• Approaches to managing climate risks

    This chapter provides an overview of the approaches used by OECD countries to manage their exposure to climate risks. It highlights: the need to combine political will; effective institutional structures; and tools and evidence to ensure an effective response to climate change. It explores how national governments can support activity by local governments and the private sector. It emphasises the importance of measuring progress in adaptation using monitoring and evaluation.

  • Overview of costs and benefits of adaptation at the national and regional scale

    This chapter reviews the latest evidence on the costs and benefits of adaptation, and draws out some of the key findings and emerging insights. It explores the use of information on the costs and benefits of adaptation to justify the case for action and prioritise resources to deliver the greatest benefits. Results of national and global studies are provided. The latest estimates are provided for the following sectors and risks: sea-level rise, coastal flooding and storms; river, surface water and urban flooding; water supply and management; infrastructure; agriculture; health; biodiversity and ecosystem services; business, services and industry.

  • Framing risk-based approaches to adaptation planning

    This chapter outlines a framework for applying a risk-based approach to climate change. It explores: how risks can be identified through tools including climate risk and vulnerability assessments; how those identified risks can be characterised; and how appropriate policies can be explored and chosen to address risks. It emphasises the importance of regular monitoring and evaluation in a risk-based approach, particularly given pervasive uncertainty about the future climate.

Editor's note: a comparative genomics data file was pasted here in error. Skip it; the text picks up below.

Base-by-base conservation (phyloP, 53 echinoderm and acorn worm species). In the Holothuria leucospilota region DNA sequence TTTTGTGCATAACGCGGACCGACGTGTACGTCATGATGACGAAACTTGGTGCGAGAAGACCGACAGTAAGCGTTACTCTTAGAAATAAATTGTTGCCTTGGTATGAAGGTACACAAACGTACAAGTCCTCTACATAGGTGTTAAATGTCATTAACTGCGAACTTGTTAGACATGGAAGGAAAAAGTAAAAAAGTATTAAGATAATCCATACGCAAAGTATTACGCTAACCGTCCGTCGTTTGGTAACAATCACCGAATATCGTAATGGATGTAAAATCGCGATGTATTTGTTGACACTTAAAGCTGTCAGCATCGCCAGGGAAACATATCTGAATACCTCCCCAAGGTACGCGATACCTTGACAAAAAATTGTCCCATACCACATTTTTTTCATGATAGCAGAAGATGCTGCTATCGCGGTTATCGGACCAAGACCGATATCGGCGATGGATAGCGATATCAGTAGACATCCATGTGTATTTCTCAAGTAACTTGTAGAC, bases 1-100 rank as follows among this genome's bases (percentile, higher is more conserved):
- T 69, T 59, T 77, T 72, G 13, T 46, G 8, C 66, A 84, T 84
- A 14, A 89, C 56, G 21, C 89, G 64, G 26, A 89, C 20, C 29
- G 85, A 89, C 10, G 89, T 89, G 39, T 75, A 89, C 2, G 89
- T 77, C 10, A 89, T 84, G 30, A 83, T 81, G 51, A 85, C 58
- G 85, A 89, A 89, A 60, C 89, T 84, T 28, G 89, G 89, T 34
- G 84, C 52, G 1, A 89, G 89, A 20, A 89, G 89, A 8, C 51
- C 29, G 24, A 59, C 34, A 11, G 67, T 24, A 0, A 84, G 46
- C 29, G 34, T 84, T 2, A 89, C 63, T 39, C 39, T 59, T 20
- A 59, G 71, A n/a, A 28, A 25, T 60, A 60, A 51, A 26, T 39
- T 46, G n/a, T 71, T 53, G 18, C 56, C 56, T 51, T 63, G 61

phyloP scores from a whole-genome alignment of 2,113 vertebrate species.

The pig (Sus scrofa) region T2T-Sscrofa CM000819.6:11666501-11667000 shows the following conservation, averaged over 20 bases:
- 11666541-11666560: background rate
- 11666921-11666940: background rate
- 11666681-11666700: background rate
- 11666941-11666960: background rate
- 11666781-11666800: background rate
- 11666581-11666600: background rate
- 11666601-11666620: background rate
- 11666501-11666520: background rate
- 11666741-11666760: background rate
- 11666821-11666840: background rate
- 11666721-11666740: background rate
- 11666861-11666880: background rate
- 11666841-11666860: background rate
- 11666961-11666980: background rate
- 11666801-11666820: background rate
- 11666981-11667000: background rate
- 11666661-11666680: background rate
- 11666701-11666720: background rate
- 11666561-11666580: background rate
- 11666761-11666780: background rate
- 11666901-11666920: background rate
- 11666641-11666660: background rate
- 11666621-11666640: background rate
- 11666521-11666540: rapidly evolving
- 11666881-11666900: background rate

• Financing adaptation in OECD countries

    The chapter examines how OECD countries can finance adaptation to manage climate-related risks. It first analyses the financing of risk reduction investments and risk transfer mechanisms. It also discusses possible options for governments to absorb the liabilities arising from residual risks. Furthermore, the chapter explores the role of governments in supporting the further uptake of financial instruments at the national, sub-national and sectoral levels.

  • Tools to mainstream adaptation into decision-making processes

    This chapter examines the tools that can be used to mainstream, or integrate, adaptation into existing decision making and appraisal processes. Informed by countries’ experiences to date, it explores how adaptation can be included within traditional decision-making tools such as cost-benefit analysis, multi-criteria analysis and cost-effectiveness analysis. It analyses the applicability of new approaches, such as real options analysis, that are designed to support decision making under uncertainty. It discusses the importance of aligning the tools used with the institutional context that they will operate in.